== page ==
Report to Congress on China-Philippines Tensions in the South China Sea – USNI News

The following is the Jan. 23, 2024, Congressional Research Service In Focus report, China-Philippines Tensions in the South China Sea.

From the report

In 2023, the People’s Republic of China (PRC, or China) increased pressure on the Philippines to abandon one of its nine outposts in the Spratly Islands chain in the South China Sea (SCS) and attempted to deny Philippine vessels access to parts of its Exclusive Economic Zone (EEZ) that China claims as its own territory. The escalation of long-standing Sino-Philippine tensions raises the possibility of a crisis or conflict involving China, the Philippines, and potentially the United States.

President Ferdinand Marcos Jr., who was elected in 2022, has taken a considerably more public stance in challenging China’s expansive claims in the SCS than his predecessor, Rodrigo Duterte. Marcos has also expanded military cooperation with the United States under the 2014 Enhanced Defense Cooperation Agreement (EDCA), which aims to support U.S. strategic interests in the region and the modernization of the Armed Forces of the Philippines.

Rising Tensions at Second Thomas Shoal

Second Thomas Shoal (Tagalog: Ayungin Shoal), an atoll in the Spratly Island chain, has been a flash point among the broad disputes over sovereignty in the SCS (Figure 1). The Philippines posts a small cadre of its marines on a now-derelict Philippine Navy ship, the Sierra Madre, which it grounded on the shoal in 1999 as part of its efforts to protect its maritime claims. Since 2013, China has increased its presence near the shoal as part of its attempt to end the Philippines’ occupation there. Second Thomas Shoal is a low-tide elevation (meaning it is fully submerged at high tide) located roughly 105 nautical miles (nm) from the Philippine island of Palawan, 620 nm from the PRC, and 22 nm from Mischief Reef, a low-tide elevation in the Spratlys where the PRC maintains an outpost. The PRC government claims that Joseph Estrada (president of the Philippines from 1998-2001) promised to remove the Sierra Madre, which the Marcos government denies.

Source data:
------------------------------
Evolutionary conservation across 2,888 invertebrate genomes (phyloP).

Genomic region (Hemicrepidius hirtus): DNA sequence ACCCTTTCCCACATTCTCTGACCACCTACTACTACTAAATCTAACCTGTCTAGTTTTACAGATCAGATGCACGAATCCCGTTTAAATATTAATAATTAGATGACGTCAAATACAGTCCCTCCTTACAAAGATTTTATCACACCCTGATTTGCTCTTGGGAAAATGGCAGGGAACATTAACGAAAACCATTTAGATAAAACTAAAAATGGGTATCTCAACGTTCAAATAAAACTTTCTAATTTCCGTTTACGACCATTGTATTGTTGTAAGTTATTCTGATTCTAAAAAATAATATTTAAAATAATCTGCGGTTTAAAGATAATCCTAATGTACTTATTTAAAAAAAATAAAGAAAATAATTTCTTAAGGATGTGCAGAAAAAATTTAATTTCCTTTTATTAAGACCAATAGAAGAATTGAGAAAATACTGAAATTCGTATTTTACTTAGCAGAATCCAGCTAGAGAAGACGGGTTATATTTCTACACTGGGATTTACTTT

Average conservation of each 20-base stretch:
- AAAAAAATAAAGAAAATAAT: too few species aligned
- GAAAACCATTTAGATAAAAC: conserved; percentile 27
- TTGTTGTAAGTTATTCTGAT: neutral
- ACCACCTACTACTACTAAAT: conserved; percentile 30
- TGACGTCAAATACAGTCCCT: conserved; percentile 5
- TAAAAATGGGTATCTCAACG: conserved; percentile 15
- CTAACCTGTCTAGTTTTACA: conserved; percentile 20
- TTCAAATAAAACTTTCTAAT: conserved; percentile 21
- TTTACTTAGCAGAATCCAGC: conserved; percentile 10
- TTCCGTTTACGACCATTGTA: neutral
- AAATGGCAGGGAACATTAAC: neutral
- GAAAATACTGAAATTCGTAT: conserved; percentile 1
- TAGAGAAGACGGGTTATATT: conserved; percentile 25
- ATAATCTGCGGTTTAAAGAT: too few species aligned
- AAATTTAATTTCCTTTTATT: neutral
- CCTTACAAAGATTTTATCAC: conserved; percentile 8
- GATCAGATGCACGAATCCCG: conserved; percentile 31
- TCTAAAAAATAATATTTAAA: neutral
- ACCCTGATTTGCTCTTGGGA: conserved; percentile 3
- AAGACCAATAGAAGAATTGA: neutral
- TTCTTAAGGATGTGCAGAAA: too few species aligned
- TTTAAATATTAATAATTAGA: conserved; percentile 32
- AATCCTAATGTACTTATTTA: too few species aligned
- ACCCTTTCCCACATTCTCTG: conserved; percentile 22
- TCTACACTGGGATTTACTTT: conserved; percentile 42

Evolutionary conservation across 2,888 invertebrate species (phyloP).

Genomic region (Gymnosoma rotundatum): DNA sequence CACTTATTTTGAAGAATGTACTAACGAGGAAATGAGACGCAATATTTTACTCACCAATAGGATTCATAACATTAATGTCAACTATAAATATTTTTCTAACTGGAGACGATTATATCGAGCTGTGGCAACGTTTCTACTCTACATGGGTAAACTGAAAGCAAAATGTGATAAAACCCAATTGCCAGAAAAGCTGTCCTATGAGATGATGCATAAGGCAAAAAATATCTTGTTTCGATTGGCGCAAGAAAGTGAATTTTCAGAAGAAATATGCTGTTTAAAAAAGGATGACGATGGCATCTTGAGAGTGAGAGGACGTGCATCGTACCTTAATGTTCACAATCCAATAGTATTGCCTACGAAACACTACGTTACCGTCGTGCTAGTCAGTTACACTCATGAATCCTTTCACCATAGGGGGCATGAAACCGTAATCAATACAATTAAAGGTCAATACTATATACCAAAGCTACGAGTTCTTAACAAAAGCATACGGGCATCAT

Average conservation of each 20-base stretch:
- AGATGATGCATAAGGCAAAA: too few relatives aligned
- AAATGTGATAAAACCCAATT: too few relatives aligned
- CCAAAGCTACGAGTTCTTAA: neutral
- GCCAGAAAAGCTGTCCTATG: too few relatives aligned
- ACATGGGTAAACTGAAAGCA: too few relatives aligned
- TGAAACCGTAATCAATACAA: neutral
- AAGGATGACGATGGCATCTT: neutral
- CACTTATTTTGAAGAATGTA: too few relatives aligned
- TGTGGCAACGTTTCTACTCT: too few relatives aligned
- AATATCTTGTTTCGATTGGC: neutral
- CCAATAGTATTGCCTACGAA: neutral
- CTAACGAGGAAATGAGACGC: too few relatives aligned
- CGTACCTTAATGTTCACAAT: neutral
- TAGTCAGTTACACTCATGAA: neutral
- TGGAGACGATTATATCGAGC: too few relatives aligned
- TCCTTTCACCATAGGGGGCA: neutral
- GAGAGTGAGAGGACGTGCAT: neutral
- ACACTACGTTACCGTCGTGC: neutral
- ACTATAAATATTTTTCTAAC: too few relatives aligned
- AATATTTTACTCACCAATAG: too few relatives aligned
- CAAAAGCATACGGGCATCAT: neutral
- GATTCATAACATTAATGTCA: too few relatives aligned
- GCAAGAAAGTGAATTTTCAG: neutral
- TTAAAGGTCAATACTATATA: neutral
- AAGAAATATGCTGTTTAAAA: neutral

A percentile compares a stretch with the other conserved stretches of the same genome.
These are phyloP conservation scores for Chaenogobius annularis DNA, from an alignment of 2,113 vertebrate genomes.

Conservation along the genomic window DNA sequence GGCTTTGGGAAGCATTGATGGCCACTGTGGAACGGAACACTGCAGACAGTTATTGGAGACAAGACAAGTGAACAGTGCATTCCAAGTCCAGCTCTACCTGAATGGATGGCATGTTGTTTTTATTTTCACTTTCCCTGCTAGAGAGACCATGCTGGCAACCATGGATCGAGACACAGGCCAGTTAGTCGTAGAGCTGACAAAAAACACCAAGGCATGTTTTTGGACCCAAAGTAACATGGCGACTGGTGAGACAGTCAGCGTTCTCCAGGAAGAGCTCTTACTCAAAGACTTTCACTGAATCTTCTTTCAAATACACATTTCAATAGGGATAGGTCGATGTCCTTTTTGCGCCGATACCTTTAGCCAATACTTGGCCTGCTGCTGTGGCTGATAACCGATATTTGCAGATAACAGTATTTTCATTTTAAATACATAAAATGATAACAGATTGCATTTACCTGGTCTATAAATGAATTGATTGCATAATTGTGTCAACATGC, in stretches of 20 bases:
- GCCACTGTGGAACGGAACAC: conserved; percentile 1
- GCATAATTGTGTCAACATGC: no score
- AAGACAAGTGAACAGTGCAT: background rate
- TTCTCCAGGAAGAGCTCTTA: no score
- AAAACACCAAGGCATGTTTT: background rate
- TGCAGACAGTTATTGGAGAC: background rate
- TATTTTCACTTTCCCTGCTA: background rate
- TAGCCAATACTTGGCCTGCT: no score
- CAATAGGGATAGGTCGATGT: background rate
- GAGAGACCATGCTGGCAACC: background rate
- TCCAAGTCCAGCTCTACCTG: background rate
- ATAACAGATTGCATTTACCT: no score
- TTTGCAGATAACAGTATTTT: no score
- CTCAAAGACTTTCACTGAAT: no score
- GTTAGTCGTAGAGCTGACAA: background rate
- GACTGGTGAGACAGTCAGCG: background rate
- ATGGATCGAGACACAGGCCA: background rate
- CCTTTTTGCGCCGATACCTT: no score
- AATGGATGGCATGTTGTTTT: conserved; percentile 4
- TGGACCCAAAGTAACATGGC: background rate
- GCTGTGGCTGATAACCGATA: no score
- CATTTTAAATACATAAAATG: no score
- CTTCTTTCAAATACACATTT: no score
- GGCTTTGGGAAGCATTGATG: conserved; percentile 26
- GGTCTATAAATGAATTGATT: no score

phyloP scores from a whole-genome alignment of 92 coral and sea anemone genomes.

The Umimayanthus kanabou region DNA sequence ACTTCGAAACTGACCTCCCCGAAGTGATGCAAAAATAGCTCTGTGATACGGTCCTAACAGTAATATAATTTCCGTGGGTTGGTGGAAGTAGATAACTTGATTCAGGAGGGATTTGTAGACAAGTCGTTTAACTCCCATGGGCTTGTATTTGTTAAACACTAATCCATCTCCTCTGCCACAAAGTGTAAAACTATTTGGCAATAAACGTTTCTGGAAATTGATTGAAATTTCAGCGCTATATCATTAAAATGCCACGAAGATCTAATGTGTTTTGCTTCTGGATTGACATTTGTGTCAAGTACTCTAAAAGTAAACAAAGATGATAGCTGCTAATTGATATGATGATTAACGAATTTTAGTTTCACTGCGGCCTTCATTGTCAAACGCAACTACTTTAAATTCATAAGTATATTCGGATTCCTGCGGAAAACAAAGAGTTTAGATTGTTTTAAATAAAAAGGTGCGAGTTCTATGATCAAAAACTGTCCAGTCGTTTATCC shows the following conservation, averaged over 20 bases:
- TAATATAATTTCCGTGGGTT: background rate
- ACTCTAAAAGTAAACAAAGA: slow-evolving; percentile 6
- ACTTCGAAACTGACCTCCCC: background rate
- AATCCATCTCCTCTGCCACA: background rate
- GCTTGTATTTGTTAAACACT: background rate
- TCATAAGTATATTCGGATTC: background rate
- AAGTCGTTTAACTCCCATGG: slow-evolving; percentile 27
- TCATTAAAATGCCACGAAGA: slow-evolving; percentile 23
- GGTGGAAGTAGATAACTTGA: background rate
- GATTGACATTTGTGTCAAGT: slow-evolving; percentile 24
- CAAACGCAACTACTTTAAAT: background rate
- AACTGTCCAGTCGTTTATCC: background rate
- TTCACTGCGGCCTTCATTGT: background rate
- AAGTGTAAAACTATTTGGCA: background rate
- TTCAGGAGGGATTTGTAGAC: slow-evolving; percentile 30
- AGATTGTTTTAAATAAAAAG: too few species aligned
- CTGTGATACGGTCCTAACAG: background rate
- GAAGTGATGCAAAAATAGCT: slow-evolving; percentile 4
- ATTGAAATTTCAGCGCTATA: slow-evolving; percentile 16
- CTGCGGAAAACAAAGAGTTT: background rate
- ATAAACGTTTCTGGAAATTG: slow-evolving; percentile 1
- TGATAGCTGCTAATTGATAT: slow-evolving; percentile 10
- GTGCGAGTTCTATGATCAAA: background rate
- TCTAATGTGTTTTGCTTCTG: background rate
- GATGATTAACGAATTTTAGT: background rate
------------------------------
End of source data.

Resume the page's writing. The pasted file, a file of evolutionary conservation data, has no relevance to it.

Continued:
In 2023, PRC Coast Guard and maritime militia vessels interfered with Philippine boats conducting resupply missions to the Sierra Madre. Among the most notable incidents, in February 2023, a PRC Coast Guard vessel targeted a Philippine Coast Guard boat with a military-grade laser, reportedly temporarily blinding some crew members. In August, PRC Coast Guard and maritime militia vessels fired a water cannon and took other actions to obstruct Philippine boats near the shoal. In October, PRC Coast Guard and maritime militia vessels surrounded and collided with a Philippine Coast Guard vessel and another supply vessel. The incident reportedly was the first time Philippine officials stated their vessels were struck by PRC ships.

In December 2023, China engaged in what the Philippine government called a “serious escalation” of aggression in the SCS. PRC vessels reportedly swarmed the area near Second Thomas Shoal and “harassed, blocked, and executed dangerous maneuvers,” resulting in a collision between a PRC Coast Guard ship and a Philippine boat on a resupply mission. Each side accused the other of ramming one of its vessels. Since 2012, the PRC has also harassed and blockaded Philippine fishing boats operating near Scarborough Shoal, a traditional fishing area for both countries (as well as others). In December 2023, the PRC Coast Guard deployed a water cannon on Philippine vessels attempting to deliver provisions to Filipino fishermen near the shoal, reportedly damaging the engine of one boat.

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